When working with a product for the first time, always read all the safety documents first. This includes safety data sheets, which should be provided by the manufacturer or importer of the ultramarine blue product. There may also be an OSHA chemical label, a Consumer Protection label, or AMCI label on the packaging of the ultramarine blue product. These documents all contain important information on the hazards of the product and instructions on how to mitigate those hazards.

As discussed above, different compositions in different products may cause additional hazards to be present beyond the properties of a product with ultramarine blue as the only active ingredient. Be sure to familiarize yourself with the differences between separate ultramarine blue based products.

Step 2: Prepare Your Workspace

Creating a safe workspace, sometimes referred to as engineering control, is a key component of working safely with any potentially hazardous substance.

For example, if the ultramarine blue product is in powder form, then any dust will have to be kept under control. A fan that would blow dust particles around should be avoided. A dust collection with a filter to capture dust is recommended.

It is also important to keep acidic substances away from ultramarine blue based products.

Step 3: Gather Your PPE

For pure ultramarine blue powder, you will need the following PPE.

  • Respiratory Protection
    • A dust mask meant for inorganic particles will protect the respiratory system from irritation from accidentally breathing in dust particles.

Any other PPE needed for an ultramarine blue product, such as liquid paint, will be determined by any hazards associated with other ingredients in the product.

Step 4: Clear Your Workspace

Having a clear workspace is an important part of safety. Clutter can cause accidents and can prevent you from noticing if something has spilled.

This is also a good time to double-check check any engineering controls are in proper working order, such as replacing the filters on a dust collector.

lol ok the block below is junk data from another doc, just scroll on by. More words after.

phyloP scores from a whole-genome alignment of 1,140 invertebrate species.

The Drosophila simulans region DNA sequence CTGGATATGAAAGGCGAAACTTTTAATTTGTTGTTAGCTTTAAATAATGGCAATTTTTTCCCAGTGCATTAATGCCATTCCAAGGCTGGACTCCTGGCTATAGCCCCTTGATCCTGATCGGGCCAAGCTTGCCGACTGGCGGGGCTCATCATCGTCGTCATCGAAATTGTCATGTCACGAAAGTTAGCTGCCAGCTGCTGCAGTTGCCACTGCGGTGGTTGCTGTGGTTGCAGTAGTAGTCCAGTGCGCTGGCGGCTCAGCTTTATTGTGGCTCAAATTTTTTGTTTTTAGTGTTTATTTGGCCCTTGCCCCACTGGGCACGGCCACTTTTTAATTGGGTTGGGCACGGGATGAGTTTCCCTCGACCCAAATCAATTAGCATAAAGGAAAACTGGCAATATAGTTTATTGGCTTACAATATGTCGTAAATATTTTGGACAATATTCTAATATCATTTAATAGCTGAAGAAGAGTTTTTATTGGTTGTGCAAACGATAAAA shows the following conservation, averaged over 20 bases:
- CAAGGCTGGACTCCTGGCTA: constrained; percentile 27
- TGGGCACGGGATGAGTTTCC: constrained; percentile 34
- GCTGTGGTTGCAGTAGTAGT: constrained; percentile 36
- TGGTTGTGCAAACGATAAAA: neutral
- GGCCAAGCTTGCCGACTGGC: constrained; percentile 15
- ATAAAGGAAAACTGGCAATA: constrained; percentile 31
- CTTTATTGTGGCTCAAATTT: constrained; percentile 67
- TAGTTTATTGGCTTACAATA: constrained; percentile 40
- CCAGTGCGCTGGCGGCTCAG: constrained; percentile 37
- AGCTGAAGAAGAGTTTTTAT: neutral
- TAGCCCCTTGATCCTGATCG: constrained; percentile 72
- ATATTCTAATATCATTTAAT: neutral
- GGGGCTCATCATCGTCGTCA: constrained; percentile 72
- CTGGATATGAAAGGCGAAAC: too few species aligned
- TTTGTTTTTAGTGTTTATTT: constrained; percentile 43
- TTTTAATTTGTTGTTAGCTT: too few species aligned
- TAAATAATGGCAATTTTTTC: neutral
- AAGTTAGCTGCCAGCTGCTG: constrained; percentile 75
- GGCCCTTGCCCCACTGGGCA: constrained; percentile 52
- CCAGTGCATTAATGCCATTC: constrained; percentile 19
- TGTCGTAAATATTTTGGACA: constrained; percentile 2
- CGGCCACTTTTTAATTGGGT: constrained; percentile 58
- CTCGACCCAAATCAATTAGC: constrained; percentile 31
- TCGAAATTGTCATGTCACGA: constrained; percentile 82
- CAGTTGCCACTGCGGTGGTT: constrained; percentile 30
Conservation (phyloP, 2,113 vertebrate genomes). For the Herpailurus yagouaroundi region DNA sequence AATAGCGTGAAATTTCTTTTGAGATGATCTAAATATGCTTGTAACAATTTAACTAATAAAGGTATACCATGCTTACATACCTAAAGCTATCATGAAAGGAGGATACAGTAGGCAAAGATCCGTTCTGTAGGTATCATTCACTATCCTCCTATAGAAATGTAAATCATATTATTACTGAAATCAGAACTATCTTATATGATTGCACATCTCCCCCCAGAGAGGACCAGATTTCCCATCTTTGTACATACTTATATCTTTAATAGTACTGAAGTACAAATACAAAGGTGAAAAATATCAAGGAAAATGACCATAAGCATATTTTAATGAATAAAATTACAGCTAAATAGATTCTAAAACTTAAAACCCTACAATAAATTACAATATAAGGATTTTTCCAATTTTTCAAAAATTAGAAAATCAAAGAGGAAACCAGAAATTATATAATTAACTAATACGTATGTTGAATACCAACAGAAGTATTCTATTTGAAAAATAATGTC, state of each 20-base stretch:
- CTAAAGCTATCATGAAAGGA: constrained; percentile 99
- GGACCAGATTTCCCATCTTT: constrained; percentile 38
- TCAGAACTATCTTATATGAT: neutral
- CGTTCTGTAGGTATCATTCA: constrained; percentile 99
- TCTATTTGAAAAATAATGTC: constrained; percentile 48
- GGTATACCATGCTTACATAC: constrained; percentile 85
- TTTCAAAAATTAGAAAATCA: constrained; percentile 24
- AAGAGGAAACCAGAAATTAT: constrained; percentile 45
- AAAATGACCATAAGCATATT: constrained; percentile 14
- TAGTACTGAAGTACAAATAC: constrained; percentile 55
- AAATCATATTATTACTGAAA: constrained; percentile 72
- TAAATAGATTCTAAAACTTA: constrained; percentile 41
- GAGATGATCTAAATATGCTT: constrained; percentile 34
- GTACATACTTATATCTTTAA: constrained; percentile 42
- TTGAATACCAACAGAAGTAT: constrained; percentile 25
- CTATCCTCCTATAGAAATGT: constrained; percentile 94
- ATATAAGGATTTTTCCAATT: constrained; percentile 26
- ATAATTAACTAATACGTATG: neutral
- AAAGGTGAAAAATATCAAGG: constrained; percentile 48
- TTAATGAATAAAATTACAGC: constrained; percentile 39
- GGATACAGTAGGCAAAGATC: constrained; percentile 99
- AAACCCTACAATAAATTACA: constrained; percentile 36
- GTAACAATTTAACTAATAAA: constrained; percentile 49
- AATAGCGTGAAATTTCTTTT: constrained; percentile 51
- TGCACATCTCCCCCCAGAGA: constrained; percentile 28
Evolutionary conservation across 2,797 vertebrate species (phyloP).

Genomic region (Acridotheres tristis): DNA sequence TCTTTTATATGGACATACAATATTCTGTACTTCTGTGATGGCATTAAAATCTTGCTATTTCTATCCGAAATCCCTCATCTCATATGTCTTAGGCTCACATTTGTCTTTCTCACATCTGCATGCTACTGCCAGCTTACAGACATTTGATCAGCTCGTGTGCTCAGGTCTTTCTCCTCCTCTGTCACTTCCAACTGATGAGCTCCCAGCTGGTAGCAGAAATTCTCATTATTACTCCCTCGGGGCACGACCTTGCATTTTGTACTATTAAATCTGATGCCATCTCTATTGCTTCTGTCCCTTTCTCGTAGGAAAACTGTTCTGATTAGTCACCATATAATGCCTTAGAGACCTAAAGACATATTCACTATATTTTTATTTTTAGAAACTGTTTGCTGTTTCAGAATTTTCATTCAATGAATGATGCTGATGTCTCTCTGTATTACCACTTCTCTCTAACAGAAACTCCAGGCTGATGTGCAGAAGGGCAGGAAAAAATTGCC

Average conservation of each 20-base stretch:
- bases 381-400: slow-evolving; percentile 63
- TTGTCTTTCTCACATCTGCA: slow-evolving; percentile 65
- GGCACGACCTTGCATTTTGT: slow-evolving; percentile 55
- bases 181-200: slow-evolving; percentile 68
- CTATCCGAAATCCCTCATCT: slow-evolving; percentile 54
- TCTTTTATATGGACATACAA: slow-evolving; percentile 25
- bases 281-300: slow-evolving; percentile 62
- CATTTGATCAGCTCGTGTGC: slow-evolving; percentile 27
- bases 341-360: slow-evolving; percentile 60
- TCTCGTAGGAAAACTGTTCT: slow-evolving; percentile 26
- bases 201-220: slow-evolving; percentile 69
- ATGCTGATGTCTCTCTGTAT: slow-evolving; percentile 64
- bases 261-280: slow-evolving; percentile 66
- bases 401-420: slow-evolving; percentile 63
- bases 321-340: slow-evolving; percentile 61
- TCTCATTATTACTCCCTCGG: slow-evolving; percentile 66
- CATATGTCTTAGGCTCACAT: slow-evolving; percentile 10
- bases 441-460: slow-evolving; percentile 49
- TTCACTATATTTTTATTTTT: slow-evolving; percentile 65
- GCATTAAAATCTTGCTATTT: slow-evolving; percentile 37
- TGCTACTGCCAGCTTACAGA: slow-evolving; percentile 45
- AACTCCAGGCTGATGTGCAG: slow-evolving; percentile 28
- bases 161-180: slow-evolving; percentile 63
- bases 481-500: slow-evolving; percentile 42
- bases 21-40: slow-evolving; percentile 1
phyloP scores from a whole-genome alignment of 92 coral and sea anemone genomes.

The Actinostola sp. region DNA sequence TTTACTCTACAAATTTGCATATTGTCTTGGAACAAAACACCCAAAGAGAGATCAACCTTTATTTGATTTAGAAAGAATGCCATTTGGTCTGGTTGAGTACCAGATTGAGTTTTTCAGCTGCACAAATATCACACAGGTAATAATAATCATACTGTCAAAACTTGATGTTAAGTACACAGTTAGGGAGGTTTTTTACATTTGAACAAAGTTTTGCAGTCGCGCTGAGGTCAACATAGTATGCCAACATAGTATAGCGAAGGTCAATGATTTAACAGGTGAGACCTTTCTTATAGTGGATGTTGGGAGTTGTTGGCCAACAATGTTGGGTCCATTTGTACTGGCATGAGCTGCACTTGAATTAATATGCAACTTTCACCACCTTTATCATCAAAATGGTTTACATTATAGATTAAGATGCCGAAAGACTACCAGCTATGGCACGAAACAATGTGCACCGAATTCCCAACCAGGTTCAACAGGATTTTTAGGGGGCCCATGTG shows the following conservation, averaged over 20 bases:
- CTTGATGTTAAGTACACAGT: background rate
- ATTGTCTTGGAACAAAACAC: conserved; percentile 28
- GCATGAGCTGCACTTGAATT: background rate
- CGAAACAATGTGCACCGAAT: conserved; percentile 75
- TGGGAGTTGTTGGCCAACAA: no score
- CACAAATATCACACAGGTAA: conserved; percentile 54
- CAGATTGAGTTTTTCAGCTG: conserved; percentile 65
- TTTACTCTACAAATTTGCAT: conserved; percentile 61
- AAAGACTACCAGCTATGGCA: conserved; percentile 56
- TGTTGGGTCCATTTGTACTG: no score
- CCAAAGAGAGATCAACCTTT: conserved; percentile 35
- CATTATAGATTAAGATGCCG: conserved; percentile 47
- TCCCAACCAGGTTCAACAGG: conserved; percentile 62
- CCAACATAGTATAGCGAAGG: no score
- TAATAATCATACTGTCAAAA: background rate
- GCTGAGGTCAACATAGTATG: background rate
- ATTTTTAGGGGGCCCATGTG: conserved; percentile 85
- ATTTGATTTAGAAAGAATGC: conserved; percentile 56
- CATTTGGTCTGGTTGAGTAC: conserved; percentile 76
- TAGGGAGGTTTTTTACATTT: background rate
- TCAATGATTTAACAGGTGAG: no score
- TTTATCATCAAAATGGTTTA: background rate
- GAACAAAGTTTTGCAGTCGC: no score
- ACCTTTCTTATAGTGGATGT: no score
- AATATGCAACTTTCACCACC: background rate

If you are working in a shared space, make sure anyone around you can also remain safe when you are working with ultramarine blue products. For those working at home, this can include family members and pets.

Step 5: Do The Work

If engineering controls and PPE are used properly, and the material is kept away from acids, working with ultramarine blue has minimal hazards.

If work cannot be completed in one sitting, be sure to properly seal any ultramarine blue containers to prevent spills or accidental release when not in use.

Step 6: Clean Up

Dust generation should be avoided when cleaning up solid ultramarine blue. Either a vacuum with a filter or a damp cleaning cloth can be used to pick up spilled any stray solid cupric sulfate while preventing dust generation.

Be sure to dispose of any waste in accordance with local regulations. This is particularly important with liquid paint products. Many areas require any liquid paints be allowed to complexly harden before disposal.

Further Reading

The National Library of Medicine has a PubChem Ultramarine Blue Summary. Haz-Map also has an article under the name of Azure Blue, which is synonymous with ultramarine blue.

Check out the Safety Guide Series Hub for more safety guides.

Sources Cited

Haz-Map (n.d.). Azure Blue. Haz-Map.com. Retrieved November 29, 2023, from https://haz-map.com/Agents/2052

National Center for Biotechnology Information (2024). PubChem Compound Summary for CID 71587188, Ultramarine Blue. Retrieved November 29, 2023 from https://pubchem.ncbi.nlm.nih.gov/compound/Ultramarine-Blue.

Original Posting Date: Nov. 29, 2023

Last Updated: Feb. 12, 2024